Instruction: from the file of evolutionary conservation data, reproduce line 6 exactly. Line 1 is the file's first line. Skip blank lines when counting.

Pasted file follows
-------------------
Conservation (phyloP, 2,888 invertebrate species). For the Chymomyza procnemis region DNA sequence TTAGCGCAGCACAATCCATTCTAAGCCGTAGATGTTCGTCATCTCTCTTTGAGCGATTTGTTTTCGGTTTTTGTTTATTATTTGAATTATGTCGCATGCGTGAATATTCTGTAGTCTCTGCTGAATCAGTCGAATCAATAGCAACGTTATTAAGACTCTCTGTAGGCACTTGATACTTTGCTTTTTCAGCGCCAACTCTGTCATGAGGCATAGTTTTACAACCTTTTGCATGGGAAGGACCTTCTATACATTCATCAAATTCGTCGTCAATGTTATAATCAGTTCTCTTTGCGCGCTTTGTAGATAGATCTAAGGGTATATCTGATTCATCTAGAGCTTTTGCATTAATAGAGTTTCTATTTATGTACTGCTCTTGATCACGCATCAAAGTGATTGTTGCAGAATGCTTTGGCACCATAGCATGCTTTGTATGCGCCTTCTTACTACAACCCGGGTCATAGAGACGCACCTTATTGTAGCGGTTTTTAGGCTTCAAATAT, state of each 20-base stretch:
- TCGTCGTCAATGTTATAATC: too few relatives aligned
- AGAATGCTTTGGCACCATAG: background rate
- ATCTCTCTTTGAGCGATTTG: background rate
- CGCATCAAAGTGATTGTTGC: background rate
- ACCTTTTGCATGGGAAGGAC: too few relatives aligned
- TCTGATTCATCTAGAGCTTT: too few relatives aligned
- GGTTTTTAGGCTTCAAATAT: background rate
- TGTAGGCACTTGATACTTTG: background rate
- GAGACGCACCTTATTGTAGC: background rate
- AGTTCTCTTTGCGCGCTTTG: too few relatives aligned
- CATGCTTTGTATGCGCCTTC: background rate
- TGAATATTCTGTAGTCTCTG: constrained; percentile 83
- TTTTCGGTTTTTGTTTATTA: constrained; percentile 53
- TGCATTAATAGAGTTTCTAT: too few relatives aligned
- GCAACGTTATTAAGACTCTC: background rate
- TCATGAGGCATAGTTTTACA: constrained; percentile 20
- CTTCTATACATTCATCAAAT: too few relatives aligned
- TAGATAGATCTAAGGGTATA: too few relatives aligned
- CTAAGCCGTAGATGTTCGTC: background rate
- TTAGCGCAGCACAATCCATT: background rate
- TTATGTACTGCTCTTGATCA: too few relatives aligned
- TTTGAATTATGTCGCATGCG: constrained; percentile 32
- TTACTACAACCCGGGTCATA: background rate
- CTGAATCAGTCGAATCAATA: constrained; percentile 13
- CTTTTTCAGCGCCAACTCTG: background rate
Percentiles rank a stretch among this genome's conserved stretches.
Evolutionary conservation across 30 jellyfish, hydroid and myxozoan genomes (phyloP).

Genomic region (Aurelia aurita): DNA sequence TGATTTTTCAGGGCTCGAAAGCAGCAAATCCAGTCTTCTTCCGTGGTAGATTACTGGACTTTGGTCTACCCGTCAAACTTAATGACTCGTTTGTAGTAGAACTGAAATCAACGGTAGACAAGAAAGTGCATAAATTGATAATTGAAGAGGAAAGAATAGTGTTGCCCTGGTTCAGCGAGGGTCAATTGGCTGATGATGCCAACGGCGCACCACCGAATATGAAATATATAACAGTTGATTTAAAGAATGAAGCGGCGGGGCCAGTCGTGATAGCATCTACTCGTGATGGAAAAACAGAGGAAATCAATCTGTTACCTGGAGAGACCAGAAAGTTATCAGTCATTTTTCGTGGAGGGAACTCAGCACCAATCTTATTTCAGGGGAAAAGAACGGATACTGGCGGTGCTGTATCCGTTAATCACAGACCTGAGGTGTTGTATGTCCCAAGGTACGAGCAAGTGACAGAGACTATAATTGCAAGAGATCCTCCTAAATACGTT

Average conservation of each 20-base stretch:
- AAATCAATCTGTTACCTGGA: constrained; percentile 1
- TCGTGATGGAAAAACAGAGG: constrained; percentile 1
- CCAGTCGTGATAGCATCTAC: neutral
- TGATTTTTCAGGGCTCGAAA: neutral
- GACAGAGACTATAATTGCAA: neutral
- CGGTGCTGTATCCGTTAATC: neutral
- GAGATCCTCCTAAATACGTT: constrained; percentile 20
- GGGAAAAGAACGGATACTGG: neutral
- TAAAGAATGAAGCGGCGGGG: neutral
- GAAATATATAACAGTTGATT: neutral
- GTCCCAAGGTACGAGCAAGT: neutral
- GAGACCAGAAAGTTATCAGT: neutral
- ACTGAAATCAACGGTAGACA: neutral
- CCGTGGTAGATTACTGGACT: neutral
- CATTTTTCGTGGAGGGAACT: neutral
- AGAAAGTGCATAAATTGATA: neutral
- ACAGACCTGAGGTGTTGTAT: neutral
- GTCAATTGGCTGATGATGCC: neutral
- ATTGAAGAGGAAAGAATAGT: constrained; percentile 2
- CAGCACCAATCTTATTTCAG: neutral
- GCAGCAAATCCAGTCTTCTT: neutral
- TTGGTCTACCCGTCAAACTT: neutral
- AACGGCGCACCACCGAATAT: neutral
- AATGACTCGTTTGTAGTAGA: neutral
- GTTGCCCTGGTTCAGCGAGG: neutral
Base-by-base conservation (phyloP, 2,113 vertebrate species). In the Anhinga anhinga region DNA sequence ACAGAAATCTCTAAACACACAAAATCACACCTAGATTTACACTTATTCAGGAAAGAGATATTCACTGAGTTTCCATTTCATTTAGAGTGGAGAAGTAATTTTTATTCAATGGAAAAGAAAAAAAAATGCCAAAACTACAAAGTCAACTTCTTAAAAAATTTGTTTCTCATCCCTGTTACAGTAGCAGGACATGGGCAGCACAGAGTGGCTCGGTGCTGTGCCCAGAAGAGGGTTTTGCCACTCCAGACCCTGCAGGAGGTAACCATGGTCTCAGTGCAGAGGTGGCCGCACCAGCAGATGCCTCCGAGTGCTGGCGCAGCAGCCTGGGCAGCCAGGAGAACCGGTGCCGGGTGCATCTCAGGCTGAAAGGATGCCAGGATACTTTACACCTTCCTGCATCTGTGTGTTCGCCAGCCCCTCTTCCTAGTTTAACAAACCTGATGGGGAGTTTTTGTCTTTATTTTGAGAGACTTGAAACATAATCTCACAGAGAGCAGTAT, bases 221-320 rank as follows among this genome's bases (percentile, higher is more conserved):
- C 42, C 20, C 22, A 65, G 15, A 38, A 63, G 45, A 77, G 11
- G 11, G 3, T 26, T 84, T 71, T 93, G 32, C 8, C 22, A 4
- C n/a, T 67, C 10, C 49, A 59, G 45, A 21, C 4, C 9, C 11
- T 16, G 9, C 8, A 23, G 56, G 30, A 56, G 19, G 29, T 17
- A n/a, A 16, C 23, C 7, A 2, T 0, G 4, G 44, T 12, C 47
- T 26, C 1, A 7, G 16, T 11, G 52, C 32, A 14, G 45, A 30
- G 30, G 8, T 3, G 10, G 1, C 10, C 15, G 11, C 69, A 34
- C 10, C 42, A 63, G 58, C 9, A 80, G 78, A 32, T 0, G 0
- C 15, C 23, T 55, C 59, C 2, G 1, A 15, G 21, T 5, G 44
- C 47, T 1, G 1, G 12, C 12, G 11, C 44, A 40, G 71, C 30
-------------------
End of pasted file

- ACCTTTTGCATGGGAAGGAC: too few relatives aligned